Until September, Ramesh, a Kathmandu-based software engineer in his late 20s, worked for the Nepali IT company CloudFactory (Sprout Technology Services Pvt Ltd), paying a 30% tax on his income to the federal government each month. Then, he joined a similar role for a foreign startup, working remotely from Kathmandu.

Because of a recently introduced government incentive, Ramesh’s taxes dropped to just 1%. “Although I have a similar job [now], I have more cash in hand,” Ramesh, who asked to use a pseudonym to avoid hurting his future job prospects, told Rest of World.

Introduced in July, the  new 1% tax rule applies to people who earn “foreign exchange by providing services based on software, electronic services, business process outsourcing or similar information technology outside Nepal.” 

Prior to the tax, tech workers earning from overseas employers fell into a gray area, with little clarity on the provision under which they should be taxed. Many parked their earnings outside Nepal or used informal channels to keep their income tax-free. But the gray area also meant workers were unable to obtain a tax clearance certificate: an important document required for purposes such as applying for visas, and investing in or starting businesses, among other things.

The new tax scheme formalizes the work of many of Nepal’s tech workers. But local entrepreneurs say the policy also encourages techies to work for remote companies, which makes competing and retaining good-quality talent more difficult. Some entrepreneurs worry that this trend could stifle the growth of the local tech industry in the long term.

“These days, we are under pressure to secure short-term financial resources to retain employees by providing increments,” Roshan Bhattarai,  CEO of Kathmandu-based Proshore Nepal, which provides software development services, told Rest of World. At least one executive Rest of World spoke to for this story said their company had found a workaround by asking their foreign stakeholders or sister entities abroad to pay their workers so that they can benefit from the new 1% tax regime.

The scheme was introduced to encourage citizens who were making money from overseas jobs to pay taxes locally and increase the government’s income, Raju Pyakurel, information officer at Nepal’s Inland Revenue Department, told Rest of World. “This is crucial as we are facing a foreign currency crunch,” he said. Nepal has been dealing with a forex crisis due to low tourism revenue amid the pandemic and a decline in remittances from workers abroad.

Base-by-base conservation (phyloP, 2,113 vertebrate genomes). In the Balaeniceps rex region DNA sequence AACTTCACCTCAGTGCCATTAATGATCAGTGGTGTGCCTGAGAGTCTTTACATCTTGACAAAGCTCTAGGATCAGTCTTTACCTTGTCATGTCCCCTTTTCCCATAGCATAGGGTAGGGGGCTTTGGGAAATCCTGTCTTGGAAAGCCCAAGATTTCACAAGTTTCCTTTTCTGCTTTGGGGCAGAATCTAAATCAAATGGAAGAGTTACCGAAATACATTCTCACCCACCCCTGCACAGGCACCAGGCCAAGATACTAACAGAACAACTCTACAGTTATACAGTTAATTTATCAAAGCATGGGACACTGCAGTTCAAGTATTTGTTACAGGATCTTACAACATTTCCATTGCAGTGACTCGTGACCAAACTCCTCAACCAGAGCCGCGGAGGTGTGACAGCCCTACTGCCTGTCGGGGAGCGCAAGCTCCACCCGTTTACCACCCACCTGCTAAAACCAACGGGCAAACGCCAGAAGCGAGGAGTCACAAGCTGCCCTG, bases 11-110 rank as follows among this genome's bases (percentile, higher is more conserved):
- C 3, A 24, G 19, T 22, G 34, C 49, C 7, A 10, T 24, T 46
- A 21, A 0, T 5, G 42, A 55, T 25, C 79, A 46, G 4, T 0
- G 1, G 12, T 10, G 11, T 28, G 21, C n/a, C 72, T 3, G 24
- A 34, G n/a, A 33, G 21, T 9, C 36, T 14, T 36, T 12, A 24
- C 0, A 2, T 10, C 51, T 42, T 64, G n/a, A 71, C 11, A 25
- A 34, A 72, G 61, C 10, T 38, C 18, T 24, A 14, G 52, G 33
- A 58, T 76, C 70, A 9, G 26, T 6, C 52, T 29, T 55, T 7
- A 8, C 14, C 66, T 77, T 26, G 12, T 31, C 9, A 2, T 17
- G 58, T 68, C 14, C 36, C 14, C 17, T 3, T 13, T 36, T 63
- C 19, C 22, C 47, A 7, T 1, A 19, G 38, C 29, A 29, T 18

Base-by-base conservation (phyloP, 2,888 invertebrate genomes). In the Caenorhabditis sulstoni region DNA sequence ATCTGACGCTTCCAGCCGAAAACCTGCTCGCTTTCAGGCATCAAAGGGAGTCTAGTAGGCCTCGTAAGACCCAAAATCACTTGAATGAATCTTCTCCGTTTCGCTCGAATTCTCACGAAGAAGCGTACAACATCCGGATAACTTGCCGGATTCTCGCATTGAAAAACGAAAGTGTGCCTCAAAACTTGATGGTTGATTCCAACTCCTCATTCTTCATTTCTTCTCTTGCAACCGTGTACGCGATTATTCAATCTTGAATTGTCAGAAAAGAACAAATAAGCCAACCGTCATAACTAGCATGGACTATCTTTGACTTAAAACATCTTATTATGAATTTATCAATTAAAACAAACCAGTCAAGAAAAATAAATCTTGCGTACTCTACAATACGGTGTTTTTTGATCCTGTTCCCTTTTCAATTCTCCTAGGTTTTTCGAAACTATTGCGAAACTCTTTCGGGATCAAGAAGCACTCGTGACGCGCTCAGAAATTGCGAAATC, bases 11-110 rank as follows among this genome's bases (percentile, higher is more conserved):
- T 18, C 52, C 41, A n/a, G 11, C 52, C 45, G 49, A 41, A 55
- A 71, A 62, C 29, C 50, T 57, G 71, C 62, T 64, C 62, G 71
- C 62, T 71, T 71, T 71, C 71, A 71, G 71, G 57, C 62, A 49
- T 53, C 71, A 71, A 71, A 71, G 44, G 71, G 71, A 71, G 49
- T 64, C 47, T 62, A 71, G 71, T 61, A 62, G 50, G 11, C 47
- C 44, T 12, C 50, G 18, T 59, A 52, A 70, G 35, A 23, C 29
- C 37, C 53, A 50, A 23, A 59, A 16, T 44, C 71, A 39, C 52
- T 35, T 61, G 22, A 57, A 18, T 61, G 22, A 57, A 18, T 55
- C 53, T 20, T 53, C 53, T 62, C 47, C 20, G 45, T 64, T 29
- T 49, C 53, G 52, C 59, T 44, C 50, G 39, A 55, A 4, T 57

By 2021, the Himalayan nation had a $648 million local IT industry, which contributed 2.2% to its GDP. The sector includes legacy firms like CloudFactory, Fusemachines, F1Soft, and Leapfrog, which provide traditional IT services such as business process outsourcing and software development to overseas clients, and younger startups that have been sprouting in and around Kathmandu.

Chandika Bhandari, president of the Kathmandu-based Leapfrog Technology Nepal, which focuses on product engineering, data engineering, and AI, told Rest of World that encouraging techies to work for foreign firms will make it hard to build big, legacy enterprises in Nepal.

“We also need big, established companies in Nepal that can adapt along with newer generations.”

“[The] demand and supply should and will set the appropriate [labor] prices in the market and businesses that can’t attract talent with competitive pay will get punished,” Bhandari said in a comment to Rest of World. “We see how companies like Microsoft, Google, Amazon, and Tesla have played an important role in retaining the intellectual capacity (not property) of American society. That’s why we also need big, established companies in Nepal that can adapt along with newer generations.”

Nepali tech companies already have a limited talent pool to work with, Biswas Dhakal, president of F1Soft, one of the pioneers of digital financial services in Nepal, told Rest of World. Dhakal said that such an uneven tax regime would only add a layer of difficulty. “The government should provide incentives to this ever-growing industry with vast potential to make it competitive in the global market,” Dhakal said.

Local entrepreneurs also told Rest of World that the new policy promotes gig work at the cost of full-time employment with large companies, which can be risky for the country’s workforce. “As I am a freelancer, the company I work for can fire me anytime,” Ramesh said, acknowledging the risk he has taken to save on taxes. “I also don’t have any social security. But I have a fatter paycheck, I think I can manage the risks.”

Dhakal added that companies like his offer mentorship and training on the latest technologies to local talent, which they would miss out on if they focus on contract work for foreign players. “That’s not possible for people who work solo,” he said. “They can’t learn from their team members.”

According to information officer Pyakurel, the government may be open to revisiting the new program, but it might be some time before local tech players get any relief. “If the policy is hurting IT companies, we are always ready to study its impacts and revise it during the next fiscal year,” he said.